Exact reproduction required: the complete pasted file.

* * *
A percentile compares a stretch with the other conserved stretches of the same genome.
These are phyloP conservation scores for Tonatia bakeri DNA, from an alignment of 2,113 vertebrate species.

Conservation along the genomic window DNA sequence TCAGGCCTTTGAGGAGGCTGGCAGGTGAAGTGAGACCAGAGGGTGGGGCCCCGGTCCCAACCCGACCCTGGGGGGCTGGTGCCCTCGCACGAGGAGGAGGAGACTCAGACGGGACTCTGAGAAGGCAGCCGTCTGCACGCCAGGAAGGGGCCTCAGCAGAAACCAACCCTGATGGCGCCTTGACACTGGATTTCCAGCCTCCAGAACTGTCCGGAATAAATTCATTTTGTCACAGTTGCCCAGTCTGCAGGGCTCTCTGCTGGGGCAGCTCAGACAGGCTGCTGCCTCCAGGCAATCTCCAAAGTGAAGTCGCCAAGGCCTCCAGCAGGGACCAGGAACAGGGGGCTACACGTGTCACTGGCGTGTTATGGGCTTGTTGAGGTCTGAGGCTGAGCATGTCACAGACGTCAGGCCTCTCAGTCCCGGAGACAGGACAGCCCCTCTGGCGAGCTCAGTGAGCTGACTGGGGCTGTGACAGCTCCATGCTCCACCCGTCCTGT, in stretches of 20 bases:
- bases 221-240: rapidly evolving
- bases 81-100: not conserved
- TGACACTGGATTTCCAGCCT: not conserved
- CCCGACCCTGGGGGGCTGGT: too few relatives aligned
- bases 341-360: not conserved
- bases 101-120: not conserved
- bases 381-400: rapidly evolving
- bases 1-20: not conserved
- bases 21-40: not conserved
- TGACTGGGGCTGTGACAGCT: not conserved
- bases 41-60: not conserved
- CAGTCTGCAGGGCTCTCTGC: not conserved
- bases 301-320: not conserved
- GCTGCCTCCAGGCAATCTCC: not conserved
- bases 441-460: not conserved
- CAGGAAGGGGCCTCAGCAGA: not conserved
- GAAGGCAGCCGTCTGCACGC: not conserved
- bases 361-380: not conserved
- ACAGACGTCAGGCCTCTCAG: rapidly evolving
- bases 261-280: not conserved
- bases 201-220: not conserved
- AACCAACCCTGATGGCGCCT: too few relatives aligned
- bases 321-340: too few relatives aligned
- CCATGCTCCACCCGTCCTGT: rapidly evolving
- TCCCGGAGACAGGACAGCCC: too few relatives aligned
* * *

A percentile compares a stretch with the other conserved stretches of the same genome.
These are phyloP conservation scores for Tonatia bakeri DNA, from an alignment of 2,113 vertebrate species.

Conservation along the genomic window DNA sequence TCAGGCCTTTGAGGAGGCTGGCAGGTGAAGTGAGACCAGAGGGTGGGGCCCCGGTCCCAACCCGACCCTGGGGGGCTGGTGCCCTCGCACGAGGAGGAGGAGACTCAGACGGGACTCTGAGAAGGCAGCCGTCTGCACGCCAGGAAGGGGCCTCAGCAGAAACCAACCCTGATGGCGCCTTGACACTGGATTTCCAGCCTCCAGAACTGTCCGGAATAAATTCATTTTGTCACAGTTGCCCAGTCTGCAGGGCTCTCTGCTGGGGCAGCTCAGACAGGCTGCTGCCTCCAGGCAATCTCCAAAGTGAAGTCGCCAAGGCCTCCAGCAGGGACCAGGAACAGGGGGCTACACGTGTCACTGGCGTGTTATGGGCTTGTTGAGGTCTGAGGCTGAGCATGTCACAGACGTCAGGCCTCTCAGTCCCGGAGACAGGACAGCCCCTCTGGCGAGCTCAGTGAGCTGACTGGGGCTGTGACAGCTCCATGCTCCACCCGTCCTGT, in stretches of 20 bases:
- bases 221-240: rapidly evolving
- bases 81-100: not conserved
- TGACACTGGATTTCCAGCCT: not conserved
- CCCGACCCTGGGGGGCTGGT: too few relatives aligned
- bases 341-360: not conserved
- bases 101-120: not conserved
- bases 381-400: rapidly evolving
- bases 1-20: not conserved
- bases 21-40: not conserved
- TGACTGGGGCTGTGACAGCT: not conserved
- bases 41-60: not conserved
- CAGTCTGCAGGGCTCTCTGC: not conserved
- bases 301-320: not conserved
- GCTGCCTCCAGGCAATCTCC: not conserved
- bases 441-460: not conserved
- CAGGAAGGGGCCTCAGCAGA: not conserved
- GAAGGCAGCCGTCTGCACGC: not conserved
- bases 361-380: not conserved
- ACAGACGTCAGGCCTCTCAG: rapidly evolving
- bases 261-280: not conserved
- bases 201-220: not conserved
- AACCAACCCTGATGGCGCCT: too few relatives aligned
- bases 321-340: too few relatives aligned
- CCATGCTCCACCCGTCCTGT: rapidly evolving
- TCCCGGAGACAGGACAGCCC: too few relatives aligned